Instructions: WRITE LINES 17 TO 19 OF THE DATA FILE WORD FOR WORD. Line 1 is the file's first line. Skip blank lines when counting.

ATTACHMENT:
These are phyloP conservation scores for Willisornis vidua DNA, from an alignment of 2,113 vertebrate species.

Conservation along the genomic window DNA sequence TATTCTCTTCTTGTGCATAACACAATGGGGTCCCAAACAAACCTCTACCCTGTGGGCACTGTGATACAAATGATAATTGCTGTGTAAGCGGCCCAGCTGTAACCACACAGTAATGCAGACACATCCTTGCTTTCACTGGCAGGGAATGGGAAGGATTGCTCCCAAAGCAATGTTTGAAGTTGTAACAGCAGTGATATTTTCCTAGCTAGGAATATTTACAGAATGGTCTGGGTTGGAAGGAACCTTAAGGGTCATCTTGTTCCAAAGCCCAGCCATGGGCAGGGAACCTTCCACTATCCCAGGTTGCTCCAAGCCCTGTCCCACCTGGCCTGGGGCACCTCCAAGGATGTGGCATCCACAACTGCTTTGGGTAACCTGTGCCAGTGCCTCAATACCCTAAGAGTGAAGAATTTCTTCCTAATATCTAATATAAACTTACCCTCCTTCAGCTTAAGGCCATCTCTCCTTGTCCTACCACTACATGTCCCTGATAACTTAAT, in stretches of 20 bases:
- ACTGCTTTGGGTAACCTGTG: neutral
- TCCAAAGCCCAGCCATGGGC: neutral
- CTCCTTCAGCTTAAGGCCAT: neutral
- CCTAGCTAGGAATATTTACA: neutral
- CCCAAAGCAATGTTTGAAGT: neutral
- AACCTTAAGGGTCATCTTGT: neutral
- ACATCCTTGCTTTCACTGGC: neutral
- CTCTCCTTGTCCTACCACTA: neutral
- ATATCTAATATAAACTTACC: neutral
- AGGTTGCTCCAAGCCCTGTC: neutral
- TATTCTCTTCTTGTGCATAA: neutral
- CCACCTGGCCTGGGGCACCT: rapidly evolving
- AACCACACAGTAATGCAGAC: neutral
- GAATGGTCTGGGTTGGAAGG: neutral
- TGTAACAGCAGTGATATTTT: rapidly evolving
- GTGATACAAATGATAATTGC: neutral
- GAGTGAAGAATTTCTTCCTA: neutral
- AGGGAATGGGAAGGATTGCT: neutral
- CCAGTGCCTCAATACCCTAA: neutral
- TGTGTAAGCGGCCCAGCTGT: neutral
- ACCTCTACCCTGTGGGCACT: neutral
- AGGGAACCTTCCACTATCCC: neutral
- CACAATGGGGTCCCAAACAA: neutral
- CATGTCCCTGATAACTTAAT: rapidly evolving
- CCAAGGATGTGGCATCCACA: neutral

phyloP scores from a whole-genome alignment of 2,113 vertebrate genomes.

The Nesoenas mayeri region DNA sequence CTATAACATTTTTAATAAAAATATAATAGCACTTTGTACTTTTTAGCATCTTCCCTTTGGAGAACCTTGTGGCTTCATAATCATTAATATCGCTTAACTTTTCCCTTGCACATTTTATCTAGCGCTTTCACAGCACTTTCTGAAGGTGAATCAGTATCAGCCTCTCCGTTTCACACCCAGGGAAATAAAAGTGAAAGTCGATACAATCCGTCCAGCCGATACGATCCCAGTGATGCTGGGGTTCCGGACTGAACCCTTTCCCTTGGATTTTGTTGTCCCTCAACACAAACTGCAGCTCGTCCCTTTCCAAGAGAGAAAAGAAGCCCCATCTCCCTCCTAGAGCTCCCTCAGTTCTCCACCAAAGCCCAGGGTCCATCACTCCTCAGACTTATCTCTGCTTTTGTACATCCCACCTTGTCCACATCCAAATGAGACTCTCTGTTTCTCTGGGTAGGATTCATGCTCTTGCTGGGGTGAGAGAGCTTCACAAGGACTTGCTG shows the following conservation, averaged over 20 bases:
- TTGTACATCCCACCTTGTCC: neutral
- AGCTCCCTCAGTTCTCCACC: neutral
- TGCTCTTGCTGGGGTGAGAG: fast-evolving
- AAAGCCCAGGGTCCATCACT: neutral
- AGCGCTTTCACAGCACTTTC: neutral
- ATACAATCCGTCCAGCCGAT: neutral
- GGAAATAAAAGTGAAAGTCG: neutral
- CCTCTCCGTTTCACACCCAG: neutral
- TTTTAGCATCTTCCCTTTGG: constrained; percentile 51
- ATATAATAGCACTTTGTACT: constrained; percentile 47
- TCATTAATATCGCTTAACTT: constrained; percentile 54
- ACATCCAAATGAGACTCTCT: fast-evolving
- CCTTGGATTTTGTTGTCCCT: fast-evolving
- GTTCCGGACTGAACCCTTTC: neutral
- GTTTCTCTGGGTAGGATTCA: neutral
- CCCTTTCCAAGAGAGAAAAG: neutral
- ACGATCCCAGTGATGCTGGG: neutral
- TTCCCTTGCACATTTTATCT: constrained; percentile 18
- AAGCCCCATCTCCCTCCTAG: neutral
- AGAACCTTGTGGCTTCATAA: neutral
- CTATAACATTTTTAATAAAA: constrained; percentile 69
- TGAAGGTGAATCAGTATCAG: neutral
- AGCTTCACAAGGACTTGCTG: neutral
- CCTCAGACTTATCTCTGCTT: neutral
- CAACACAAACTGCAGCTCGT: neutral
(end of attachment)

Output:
- TGTAACAGCAGTGATATTTT: rapidly evolving
- GTGATACAAATGATAATTGC: neutral
- GAGTGAAGAATTTCTTCCTA: neutral